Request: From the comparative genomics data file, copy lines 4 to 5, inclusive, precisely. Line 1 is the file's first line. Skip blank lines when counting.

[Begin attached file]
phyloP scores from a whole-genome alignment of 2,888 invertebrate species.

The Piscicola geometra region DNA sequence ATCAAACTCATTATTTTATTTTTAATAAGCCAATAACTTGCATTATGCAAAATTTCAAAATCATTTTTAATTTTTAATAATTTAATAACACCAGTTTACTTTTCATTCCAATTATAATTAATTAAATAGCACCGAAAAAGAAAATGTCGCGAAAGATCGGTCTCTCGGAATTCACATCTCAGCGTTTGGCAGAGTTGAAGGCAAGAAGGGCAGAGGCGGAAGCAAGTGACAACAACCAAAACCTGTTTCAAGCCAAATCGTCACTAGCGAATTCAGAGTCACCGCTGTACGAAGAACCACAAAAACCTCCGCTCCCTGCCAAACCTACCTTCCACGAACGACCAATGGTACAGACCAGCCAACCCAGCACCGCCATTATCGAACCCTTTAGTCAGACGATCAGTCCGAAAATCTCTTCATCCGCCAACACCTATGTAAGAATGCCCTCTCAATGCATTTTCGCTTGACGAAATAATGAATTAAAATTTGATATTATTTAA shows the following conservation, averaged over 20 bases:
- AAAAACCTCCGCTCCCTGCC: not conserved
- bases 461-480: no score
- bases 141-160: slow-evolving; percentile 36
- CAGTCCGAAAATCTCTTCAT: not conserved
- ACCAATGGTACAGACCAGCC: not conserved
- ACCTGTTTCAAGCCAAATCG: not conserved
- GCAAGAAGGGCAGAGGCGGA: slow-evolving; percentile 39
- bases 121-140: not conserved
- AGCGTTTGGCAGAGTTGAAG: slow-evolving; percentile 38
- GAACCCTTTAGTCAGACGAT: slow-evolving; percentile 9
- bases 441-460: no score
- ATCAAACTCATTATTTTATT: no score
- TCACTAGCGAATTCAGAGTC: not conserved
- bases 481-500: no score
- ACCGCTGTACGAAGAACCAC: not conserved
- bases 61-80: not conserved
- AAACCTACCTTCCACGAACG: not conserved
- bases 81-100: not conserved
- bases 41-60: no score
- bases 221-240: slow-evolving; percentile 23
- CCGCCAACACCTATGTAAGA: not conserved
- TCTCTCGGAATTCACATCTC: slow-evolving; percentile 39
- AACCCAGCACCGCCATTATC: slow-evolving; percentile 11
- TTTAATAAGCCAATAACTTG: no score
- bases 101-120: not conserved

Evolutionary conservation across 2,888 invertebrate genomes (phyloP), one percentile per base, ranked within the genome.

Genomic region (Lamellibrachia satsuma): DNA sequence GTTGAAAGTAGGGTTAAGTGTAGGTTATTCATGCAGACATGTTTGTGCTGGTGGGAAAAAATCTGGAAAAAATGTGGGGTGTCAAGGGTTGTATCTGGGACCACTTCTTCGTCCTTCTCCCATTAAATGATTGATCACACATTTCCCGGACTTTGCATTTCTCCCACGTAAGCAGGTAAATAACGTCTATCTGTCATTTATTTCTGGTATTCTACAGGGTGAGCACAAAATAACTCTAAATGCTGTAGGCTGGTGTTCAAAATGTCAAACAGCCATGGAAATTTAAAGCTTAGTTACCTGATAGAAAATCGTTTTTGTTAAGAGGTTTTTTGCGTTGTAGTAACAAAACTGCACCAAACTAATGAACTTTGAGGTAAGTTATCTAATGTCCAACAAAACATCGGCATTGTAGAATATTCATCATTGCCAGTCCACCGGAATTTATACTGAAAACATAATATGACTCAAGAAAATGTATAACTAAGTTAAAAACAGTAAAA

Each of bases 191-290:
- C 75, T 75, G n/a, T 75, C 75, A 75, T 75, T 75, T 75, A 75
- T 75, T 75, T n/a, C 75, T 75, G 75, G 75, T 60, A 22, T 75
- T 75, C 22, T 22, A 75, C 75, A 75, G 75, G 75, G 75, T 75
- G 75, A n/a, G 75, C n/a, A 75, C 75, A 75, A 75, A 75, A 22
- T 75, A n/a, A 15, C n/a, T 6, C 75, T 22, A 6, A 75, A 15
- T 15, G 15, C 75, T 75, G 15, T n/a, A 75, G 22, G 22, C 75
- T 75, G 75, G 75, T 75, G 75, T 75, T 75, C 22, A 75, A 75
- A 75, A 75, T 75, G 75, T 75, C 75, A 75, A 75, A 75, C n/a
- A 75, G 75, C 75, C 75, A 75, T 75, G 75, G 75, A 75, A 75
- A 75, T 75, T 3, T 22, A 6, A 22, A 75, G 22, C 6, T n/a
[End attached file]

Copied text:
- bases 461-480: no score
- bases 141-160: slow-evolving; percentile 36